Every year at the Good Friday service, I get choked up. It always gets me: the thought of Christ being crucified and the many people that let it happen. Didn’t they know? Didn’t Pilate himself say that Jesus was innocent?
So many people just stood by; and maybe they were powerless and maybe it really felt like a simple execution of the law of the time. Still, there’s something so raw about it: despair mixed with guilt. The emotion, I think, is similar to that which filled the room when I sat with Catholic Sisters from around the world who were visiting for the 60th session of the U.N.’s Commission on the Status of Women.
From March 14th – 24th, the group of ten Catholic Dominican Sisters —many of whom don’t speak English and had never been to the United States— left their homes to educate themselves about the stark reality of women’s rights, and to empower themselves and others to work for justice.
Sharing dinner with the sisters after a day at the Commission, a mix of hope and agony lingered among us.
Sister Elsie Bagaypo, for one, had tears in her eyes. Sister Elsie is originally from the Philippines, but she now ministers in Timor-Leste. In her village, women are treated like property after they are “purchased” for marriage at the cost of seventy-two cows and twenty-five pigs.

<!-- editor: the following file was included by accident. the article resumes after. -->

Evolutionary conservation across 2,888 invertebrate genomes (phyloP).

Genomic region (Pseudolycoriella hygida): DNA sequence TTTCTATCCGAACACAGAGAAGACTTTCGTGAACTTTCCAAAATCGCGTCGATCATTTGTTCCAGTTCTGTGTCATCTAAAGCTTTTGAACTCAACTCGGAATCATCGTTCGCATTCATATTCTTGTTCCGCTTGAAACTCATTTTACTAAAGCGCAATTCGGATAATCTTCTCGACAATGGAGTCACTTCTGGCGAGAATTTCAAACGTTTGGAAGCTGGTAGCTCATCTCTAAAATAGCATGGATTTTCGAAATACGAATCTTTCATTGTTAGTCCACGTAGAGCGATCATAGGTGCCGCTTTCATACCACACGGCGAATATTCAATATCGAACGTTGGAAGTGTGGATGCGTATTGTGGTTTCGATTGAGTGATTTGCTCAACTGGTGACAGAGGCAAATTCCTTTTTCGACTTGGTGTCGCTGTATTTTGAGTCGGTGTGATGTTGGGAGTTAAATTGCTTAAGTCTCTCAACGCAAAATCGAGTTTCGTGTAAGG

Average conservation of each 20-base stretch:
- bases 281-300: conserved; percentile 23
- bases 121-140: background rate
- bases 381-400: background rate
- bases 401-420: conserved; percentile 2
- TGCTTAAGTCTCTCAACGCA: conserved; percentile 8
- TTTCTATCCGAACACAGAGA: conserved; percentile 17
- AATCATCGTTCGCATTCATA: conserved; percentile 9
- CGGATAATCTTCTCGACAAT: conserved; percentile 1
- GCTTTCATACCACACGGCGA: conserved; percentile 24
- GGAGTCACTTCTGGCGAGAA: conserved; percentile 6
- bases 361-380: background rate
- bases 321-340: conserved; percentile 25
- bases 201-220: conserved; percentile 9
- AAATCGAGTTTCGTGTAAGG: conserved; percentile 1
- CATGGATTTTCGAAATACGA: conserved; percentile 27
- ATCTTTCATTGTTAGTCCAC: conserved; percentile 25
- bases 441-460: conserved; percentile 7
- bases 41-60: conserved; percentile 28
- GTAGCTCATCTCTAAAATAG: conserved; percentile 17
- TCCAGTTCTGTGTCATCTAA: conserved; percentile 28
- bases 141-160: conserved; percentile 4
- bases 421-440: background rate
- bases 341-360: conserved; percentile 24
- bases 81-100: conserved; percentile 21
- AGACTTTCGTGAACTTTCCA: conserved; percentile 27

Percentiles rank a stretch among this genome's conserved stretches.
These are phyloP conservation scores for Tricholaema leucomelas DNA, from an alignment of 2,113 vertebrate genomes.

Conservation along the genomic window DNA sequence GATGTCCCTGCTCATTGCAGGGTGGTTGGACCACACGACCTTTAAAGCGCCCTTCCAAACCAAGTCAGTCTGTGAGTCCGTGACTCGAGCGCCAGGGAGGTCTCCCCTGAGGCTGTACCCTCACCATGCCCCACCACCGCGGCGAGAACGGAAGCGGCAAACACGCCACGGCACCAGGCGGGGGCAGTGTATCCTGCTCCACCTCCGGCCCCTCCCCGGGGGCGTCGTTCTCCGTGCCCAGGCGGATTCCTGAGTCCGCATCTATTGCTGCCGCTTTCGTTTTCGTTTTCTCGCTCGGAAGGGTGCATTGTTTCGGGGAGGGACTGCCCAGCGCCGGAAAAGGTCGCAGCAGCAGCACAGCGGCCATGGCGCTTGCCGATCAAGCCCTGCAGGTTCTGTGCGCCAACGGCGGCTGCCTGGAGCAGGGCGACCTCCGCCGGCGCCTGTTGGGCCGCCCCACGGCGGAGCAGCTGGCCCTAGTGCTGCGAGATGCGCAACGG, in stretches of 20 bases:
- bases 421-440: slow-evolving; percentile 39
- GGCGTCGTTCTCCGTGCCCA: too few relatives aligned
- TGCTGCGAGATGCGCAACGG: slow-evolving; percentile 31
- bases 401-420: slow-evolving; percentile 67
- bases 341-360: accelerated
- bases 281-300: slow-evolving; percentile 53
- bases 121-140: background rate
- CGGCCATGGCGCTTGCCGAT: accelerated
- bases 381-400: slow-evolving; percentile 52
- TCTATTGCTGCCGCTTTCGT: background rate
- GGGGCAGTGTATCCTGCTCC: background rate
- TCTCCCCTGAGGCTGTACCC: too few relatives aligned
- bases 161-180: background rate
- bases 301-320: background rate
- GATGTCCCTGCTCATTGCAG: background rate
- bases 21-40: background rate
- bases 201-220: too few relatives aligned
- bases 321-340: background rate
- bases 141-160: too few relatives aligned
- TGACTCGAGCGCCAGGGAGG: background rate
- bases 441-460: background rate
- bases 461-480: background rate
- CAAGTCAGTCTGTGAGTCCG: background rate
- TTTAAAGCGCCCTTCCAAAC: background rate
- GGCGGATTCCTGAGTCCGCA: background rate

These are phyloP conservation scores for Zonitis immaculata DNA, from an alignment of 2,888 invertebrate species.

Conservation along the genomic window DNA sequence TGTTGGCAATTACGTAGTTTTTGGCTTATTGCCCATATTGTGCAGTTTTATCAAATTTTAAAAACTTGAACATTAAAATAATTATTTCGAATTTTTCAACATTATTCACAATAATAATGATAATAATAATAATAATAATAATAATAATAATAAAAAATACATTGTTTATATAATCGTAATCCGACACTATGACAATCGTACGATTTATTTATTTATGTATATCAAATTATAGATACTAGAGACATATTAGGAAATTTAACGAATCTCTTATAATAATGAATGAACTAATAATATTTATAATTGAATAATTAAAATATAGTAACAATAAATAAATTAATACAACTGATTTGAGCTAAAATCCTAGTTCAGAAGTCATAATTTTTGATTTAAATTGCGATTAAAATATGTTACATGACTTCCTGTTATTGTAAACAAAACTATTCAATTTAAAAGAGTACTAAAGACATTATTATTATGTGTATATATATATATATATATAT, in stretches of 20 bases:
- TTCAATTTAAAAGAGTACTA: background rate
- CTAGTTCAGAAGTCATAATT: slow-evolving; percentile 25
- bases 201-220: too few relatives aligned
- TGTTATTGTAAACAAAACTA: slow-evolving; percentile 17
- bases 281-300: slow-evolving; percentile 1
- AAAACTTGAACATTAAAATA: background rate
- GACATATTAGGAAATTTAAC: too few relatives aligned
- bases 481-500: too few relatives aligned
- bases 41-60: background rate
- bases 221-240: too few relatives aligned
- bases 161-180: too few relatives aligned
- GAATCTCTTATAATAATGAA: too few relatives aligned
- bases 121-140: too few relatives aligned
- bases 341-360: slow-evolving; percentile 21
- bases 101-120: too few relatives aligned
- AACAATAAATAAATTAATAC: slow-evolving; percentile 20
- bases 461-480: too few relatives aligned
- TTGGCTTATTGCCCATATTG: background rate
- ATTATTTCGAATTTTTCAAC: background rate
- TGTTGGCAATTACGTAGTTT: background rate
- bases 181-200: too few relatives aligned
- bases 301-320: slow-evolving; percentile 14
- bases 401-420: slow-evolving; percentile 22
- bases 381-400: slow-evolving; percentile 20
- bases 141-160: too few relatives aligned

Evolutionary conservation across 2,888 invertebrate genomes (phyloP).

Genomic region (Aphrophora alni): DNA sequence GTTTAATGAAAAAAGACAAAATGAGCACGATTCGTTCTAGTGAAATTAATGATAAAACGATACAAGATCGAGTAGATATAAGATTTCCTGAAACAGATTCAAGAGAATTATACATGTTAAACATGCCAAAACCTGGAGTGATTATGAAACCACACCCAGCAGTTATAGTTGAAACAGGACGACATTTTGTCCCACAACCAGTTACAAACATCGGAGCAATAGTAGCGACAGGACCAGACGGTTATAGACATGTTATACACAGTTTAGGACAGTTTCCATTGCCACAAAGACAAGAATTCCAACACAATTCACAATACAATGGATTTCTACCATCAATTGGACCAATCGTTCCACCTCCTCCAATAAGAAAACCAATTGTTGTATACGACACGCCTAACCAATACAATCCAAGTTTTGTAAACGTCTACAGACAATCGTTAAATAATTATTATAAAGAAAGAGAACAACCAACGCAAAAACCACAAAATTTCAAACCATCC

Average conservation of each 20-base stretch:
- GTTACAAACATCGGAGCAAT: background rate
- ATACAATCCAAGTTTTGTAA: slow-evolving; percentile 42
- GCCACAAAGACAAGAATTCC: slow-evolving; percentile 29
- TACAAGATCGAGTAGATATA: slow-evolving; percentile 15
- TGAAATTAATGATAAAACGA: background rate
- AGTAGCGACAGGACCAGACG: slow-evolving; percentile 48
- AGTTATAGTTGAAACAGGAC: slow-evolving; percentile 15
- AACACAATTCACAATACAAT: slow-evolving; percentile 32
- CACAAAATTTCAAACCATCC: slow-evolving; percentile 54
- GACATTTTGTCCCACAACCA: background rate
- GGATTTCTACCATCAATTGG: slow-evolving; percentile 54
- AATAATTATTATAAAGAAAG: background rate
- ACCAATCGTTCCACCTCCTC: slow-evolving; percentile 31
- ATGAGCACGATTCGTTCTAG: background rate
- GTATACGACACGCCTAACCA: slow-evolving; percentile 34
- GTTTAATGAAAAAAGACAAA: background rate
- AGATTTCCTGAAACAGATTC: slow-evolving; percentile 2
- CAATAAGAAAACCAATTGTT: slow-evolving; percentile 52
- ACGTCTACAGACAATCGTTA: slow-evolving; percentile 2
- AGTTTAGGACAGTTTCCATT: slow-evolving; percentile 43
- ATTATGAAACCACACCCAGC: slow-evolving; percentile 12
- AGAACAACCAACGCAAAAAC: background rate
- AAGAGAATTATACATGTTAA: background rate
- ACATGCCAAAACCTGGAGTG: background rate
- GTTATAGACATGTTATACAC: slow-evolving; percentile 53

As such, Sister has witnessed the abuse of women at the hands of their husbands; many nights, she’s shaken awake by women who have been beaten (on one occasion, one woman was hit over the head with a chair) and need a ride to the nearest hospital.
Sister works at a program that teaches agricultural skills to victims of domestic abuse so they can render their own income. However, even within the program, Sister witnesses the perpetuation of violence.
“I saw one woman hit another,” Sister Elsie explained tearfully. “She was trembling when she did it. It’s sad, but she is a product of her environment. I’m realizing that, at my program, we fail to identify the root cause of women coming to the program. It pains me, but the trauma’s not being addressed.”
Over a meal of spinach pie and chocolate-chunk cookies, the sisters listened to her experience, many of them with their heads bowed, perhaps in a sort of prayer. ”Women need projects that are going to help them to rescue their own sense of dignity,” Sister Ana Belen Verisimo from Brazil offered in response.
Unfortunately, Sister Elsie’s story was just the beginning of a litany of stories.
In Burkina Faso, where Sister Julienne Nikiema lives, faulty marriage contracts often leave women with children to feed but without homes, possessions, or work.
“Many couples do not marry legally, they only form an informal contract between their families,” Sister Julienne explains. “It’s very evident that, if a man dies, the mother of his children has no rights to his heritage because his means go to his family. She has to raise the children, but she has no income or shelter. That’s a common problem. And many men don’t want to marry legally.”
The issues are big, and they require greater agents of change than individual sisters. The sense of hopelessness, the anguished plea of CAN’T ANYONE SEE THIS??? paralleled my experience of Good Friday.